Taxes on SARs are deferred until the rights are paid, at which time they are taxed as ordinary income. And unlike an ESOP’s stock purchase contributions, SARs payouts are a company expense, and are not tax-deductible.

Employee Stock Options (ESOs) — ESOs are a type of non-qualified equity compensation that companies most often grant to high-value employees and executives. ESOs are contracts between the employer and employee in which the employee earns the right (i.e. option, not obligation) to buy a specific number of shares at a predetermined strike price from the company within a certain period of time. 

ESOs are issued by the company and cannot be sold (like exchange-traded or standard listed options). If the stock rises above the call option exercise price, then the employee can buy stock at a discount. They can then choose to sell (at a quick profit) or hold the stock. ESOs have vesting schedules, so the ability to exercise them is earned over a period of employment.

ESOs are taxed at exercise, so when stockholders sell their shares, gains (known as the spread) are taxed as ordinary income. ESOs are often a benefit used by startups, where they have the potential to create a large payoff for early employees if or when there is an IPO in the future. They can also help incentivize employee retention, since they are canceled if the employee terminates before becoming fully vested. ESOs do not include dividends or voting rights.

A Side-by-Side Comparison of ESOPs, SARs, and ESOs

Because an ESOP is a qualified retirement plan, and also an owner exit strategy, a true apples-to-apples comparison isn’t really possible. But the table below explains some of the most important differences between these equity compensation types.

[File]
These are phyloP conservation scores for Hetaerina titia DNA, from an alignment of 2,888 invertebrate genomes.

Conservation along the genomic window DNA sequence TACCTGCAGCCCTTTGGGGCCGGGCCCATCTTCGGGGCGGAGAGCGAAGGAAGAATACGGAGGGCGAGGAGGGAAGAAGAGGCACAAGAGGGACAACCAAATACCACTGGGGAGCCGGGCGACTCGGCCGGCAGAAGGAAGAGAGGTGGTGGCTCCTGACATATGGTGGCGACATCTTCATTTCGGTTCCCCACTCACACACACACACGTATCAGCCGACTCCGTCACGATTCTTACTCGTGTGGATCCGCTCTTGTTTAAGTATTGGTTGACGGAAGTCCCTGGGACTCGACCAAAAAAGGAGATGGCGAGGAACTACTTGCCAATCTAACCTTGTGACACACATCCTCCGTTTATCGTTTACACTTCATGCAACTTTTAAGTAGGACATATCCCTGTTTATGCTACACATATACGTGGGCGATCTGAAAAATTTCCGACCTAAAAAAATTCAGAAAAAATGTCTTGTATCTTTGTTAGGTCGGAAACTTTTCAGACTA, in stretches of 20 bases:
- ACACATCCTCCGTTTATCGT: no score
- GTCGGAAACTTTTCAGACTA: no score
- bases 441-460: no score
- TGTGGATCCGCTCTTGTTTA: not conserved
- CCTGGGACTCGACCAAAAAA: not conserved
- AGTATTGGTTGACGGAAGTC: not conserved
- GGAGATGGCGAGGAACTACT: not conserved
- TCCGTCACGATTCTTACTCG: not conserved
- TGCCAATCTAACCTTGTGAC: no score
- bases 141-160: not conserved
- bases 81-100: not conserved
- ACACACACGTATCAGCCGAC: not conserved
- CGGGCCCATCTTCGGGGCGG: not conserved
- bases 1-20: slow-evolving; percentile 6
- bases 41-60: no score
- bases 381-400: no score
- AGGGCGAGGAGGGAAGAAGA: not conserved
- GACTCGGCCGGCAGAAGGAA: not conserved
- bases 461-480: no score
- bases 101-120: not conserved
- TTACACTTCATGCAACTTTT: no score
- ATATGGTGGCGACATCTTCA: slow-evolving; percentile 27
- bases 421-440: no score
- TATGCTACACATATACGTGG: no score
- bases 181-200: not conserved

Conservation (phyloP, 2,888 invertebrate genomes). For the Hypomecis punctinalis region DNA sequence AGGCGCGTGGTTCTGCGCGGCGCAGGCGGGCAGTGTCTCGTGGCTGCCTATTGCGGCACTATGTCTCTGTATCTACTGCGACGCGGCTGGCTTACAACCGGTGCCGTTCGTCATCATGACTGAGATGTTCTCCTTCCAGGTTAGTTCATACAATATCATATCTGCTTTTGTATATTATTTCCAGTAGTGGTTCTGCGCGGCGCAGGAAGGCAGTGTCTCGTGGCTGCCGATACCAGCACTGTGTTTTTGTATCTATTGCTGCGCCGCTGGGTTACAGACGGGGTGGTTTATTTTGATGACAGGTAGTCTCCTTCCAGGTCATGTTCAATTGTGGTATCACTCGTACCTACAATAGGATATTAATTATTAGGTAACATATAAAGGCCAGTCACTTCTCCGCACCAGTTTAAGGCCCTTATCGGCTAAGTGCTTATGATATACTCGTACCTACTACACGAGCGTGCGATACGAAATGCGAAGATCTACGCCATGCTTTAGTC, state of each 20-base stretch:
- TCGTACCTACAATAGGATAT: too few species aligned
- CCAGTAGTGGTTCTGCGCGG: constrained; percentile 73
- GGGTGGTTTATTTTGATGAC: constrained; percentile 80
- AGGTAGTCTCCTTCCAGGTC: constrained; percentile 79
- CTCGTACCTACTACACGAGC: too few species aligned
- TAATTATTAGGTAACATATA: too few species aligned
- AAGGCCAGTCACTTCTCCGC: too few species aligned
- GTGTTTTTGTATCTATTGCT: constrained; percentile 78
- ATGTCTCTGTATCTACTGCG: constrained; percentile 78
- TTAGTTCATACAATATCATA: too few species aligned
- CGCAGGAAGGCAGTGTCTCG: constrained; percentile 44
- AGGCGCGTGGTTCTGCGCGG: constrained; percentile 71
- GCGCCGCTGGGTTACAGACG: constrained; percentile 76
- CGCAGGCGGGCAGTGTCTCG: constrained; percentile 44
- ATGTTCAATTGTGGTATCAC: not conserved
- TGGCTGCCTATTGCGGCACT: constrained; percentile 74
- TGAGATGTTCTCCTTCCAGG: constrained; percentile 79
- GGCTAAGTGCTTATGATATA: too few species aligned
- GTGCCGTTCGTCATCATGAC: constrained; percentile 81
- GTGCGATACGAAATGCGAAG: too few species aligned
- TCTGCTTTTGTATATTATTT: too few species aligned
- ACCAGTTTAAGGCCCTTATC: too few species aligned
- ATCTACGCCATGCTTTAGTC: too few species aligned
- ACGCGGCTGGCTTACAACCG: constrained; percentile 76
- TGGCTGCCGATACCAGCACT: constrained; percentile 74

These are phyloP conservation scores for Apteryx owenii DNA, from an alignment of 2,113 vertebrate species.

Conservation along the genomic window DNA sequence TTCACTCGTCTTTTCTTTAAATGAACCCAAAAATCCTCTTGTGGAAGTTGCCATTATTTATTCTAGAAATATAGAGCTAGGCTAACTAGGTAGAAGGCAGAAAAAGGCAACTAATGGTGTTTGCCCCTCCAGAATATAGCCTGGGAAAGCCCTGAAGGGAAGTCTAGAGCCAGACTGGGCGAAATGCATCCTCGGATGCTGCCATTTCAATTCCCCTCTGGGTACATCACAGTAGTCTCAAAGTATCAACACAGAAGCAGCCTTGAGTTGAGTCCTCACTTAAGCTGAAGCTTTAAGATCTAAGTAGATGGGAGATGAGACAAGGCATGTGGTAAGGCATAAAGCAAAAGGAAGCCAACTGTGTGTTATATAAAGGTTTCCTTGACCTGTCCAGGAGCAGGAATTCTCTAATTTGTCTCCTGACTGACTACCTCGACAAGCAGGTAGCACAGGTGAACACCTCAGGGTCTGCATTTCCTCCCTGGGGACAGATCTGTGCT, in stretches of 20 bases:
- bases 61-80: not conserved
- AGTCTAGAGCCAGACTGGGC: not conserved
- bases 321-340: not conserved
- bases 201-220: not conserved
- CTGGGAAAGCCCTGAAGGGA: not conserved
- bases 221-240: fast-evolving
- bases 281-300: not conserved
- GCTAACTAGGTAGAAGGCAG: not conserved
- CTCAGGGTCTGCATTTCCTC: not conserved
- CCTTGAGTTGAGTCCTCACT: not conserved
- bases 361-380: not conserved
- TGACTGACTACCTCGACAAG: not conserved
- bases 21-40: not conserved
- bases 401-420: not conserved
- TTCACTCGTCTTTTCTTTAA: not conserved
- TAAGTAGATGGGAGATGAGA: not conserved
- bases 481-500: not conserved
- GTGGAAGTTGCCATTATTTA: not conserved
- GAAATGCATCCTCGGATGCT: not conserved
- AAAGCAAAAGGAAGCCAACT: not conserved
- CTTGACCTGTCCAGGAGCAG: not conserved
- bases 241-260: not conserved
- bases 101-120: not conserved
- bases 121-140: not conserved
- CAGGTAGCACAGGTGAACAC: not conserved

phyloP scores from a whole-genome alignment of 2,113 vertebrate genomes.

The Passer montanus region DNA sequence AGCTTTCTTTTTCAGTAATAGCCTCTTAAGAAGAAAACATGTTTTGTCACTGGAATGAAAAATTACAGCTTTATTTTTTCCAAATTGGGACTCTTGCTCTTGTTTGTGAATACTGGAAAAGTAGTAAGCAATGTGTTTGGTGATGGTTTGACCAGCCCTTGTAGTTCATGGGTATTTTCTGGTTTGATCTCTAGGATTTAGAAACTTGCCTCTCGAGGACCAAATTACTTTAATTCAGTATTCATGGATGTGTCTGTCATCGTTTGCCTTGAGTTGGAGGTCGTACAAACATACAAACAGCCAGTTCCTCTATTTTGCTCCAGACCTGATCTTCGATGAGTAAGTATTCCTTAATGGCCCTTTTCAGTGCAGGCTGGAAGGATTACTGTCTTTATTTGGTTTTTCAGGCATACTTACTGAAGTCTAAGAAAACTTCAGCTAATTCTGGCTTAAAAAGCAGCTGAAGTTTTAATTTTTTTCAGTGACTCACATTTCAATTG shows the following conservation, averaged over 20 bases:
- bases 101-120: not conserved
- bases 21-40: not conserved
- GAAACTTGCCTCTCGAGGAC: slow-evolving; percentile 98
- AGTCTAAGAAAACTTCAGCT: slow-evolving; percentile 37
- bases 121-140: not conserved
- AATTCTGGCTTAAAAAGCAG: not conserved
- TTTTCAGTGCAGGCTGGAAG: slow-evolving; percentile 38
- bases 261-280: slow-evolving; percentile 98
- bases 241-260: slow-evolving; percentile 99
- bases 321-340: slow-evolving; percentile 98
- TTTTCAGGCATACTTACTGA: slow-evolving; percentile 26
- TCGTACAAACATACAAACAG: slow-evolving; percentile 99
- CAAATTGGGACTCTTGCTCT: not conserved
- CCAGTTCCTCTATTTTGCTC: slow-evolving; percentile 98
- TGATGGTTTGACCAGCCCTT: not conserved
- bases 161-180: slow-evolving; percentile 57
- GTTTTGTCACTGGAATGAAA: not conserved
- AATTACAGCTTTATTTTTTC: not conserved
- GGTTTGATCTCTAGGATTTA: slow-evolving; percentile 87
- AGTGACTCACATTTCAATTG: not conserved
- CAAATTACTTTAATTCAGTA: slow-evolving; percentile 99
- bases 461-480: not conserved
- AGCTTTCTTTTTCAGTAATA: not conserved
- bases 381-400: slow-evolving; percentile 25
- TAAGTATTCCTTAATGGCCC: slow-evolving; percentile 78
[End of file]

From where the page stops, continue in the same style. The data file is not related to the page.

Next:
Subject to nondiscrimination testing     X
Employer can use to target and incentivize individual employees X X  
Employee participation is optional   X  
Employee purchases shares using their own money   X  
Can serve as employee retention incentive X X X
Subject to vesting Can be, and often are Yes Yes
Company needs to plan ahead for resources to cover obligation to pay employee (stock repurchase and/or value increase) X   X
Shares only valuable if company goes public   X  
Has an expiration date Yes Yes No
Employee holds/owns shares No Yes Sometimes*
Method of taxation Taxed as ordinary income on the spread at exercise Taxed as ordinary income on the spread at exercise Taxed on distributions received after termination of employment**

*If distributions are paid out in stock, then the employee may hold the stock until sold back to the company, subject to certain rules and time limits.

**When the company pays out the cash values of shares, the employee pays income tax at ordinary income tax rates. When an ESOP distributes shares of company stock, rather than paying out the value of the shares in cash, the employee pays income tax at ordinary tax rates on the value of company contributions to the plan, plus capital gains tax on appreciation in share value when they choose to sell their shares.

Which Stock Ownership Vehicle is Best for Your Company?

Every business is unique, and so are your reasons for wanting to incentivize and reward employees with company stock ownership. So, how do you know if an ESOP is the right option? The smart way to start is a no-cost, no-obligation feasibility analysis with an expert, but if you’re looking for more immediate feedback, you’ll want to take our free, interactive quiz, Is an ESOP Right for You? Just click the link below to get started.